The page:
Wednesday, 7 October 2015

Hell, and God, and Nuns with Rulers - John Collings


In John Collings' Hell, and God, and Nuns with Rulers we meet Tristan Adamson, a teenage boy with all the trappings that a young man in high school faces: struggles with grades, a part-time job at a burger joint, raging hormones, the unfortunate complexion of a pubescent teen, and parents that seem to understand absolutely nothing (although they certainly claim to). However, unlike the average teenage boy, Tristan has an added conflict that arises from the expectations of his bible-thumping parents and the dreaded classes meant to prepare him for the holy sacrament of Confirmation. As Tristan attempts to maneuver his way through the muddled and confusing question of faith, he is thrown into an even deeper degree of soul-searching on his own personal crusade while trying to come to terms with his sexuality.

This book was not what I was expecting at all. When I initially read the description I settled down and tucked in to what I thought would be a standard coming-of-age story with a Catholic school twist. I was immediately blown away by the intelligent, almost satirical nature of Collings' writing, which was straight-forward and authentic to the age and acrimony of a teenage boy. Tristan has a distinct tone—a real voice—and it is instantly potent. The text is simple and striking, standing in contrast (but still cohesively) with Collings' evident gift of description. The characters are all well developed and heavily layered, with a particularly clear depiction of Thomas and Tessa, who both have firm and forceful supporting roles. Tristan's struggles and the powerful message that unfolds makes this book a must-read for parents and teenagers alike, offering a well-written voice of reason in situations where many—in real life—might feel there is neither hope nor reason at all. I applaud both John Collings and Hell, and God, and Nuns with Rulers for delivering a message that is far too often overlooked within a story that is both raw and captivating.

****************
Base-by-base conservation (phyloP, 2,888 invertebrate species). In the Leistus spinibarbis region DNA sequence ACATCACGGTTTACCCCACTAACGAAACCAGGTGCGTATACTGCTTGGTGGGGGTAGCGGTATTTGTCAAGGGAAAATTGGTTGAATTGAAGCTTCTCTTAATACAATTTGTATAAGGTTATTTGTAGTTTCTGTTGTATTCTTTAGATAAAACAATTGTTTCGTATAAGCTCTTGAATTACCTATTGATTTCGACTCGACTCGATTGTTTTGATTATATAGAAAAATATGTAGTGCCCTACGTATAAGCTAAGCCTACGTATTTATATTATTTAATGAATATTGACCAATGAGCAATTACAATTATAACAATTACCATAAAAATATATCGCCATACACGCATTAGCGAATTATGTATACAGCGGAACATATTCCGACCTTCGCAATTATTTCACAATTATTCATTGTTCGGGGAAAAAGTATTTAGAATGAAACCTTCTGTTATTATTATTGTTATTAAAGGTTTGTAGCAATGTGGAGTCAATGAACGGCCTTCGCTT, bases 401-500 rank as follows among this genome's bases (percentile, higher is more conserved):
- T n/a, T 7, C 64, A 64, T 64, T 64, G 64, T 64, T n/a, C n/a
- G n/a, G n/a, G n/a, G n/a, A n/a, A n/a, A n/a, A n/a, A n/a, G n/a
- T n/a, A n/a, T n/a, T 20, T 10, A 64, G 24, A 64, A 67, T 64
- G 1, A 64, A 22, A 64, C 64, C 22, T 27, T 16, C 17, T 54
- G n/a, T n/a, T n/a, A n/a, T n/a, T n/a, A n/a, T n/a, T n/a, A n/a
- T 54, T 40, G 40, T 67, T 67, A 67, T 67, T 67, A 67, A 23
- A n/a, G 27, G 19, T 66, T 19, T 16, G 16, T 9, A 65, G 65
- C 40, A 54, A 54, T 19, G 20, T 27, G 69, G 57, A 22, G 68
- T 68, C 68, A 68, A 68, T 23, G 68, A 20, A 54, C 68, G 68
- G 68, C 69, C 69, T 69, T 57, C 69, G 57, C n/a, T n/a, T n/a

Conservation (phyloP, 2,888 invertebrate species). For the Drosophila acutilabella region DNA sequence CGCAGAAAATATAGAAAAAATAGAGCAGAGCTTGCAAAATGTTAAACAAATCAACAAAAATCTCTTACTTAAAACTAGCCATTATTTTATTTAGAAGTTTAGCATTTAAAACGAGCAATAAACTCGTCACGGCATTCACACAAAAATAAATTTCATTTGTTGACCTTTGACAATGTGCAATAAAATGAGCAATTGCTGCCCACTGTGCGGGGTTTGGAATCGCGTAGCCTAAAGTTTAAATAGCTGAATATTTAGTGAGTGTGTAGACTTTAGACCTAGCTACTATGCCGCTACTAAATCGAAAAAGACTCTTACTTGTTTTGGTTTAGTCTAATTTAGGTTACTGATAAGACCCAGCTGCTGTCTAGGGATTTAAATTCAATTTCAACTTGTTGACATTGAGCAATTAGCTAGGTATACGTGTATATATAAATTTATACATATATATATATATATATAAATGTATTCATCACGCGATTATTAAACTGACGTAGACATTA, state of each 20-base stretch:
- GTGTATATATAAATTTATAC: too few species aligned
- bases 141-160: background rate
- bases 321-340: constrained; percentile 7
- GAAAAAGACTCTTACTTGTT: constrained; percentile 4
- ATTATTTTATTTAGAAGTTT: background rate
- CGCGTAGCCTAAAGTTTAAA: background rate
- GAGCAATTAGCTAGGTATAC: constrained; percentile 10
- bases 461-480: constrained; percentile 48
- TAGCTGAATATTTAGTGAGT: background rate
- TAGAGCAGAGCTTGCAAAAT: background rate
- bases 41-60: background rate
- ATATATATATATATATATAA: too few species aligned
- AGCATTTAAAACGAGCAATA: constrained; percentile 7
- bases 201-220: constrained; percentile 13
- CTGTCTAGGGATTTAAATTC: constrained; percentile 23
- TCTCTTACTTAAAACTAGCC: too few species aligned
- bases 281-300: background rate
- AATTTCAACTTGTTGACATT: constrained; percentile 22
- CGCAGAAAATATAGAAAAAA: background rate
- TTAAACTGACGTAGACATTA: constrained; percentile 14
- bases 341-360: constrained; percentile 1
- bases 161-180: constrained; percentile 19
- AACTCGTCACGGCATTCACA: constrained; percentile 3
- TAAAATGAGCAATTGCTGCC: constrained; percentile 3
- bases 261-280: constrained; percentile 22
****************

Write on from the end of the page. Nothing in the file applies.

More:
This review was written by Please Pass The Books for

Amazon Link: Hell, and God, and Nuns with Rulers

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